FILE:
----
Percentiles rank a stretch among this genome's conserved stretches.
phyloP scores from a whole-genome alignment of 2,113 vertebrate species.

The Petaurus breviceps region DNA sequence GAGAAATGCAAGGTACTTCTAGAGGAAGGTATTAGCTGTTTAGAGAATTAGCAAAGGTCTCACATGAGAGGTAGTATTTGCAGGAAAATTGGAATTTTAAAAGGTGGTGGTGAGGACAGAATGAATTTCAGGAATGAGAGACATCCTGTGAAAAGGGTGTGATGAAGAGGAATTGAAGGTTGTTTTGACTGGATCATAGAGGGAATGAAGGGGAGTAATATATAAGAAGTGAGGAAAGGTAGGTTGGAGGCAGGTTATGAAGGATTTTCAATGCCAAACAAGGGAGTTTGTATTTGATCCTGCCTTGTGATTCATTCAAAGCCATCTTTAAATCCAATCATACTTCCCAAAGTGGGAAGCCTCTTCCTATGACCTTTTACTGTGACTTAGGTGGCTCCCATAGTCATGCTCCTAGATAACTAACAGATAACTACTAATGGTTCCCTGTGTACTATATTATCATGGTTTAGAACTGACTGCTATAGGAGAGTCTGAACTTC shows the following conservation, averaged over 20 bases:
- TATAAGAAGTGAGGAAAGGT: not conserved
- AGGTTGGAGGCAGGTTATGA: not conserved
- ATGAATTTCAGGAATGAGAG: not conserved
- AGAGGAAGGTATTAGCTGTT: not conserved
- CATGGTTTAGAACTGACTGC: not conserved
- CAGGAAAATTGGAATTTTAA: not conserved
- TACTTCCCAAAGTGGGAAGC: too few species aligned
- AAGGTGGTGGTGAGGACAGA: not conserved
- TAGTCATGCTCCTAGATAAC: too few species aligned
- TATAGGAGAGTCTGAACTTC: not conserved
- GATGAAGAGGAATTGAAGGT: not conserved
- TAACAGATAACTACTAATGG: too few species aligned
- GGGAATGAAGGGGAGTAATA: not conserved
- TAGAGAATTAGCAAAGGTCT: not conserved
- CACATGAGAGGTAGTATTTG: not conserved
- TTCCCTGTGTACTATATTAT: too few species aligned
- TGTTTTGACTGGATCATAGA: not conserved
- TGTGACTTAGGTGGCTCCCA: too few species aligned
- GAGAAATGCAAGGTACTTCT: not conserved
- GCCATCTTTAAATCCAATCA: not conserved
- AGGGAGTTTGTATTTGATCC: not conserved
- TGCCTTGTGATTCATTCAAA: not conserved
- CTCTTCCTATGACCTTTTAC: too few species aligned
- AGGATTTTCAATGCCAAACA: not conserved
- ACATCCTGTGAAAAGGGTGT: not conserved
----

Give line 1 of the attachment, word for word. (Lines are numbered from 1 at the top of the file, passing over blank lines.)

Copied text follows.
Percentiles rank a stretch among this genome's conserved stretches.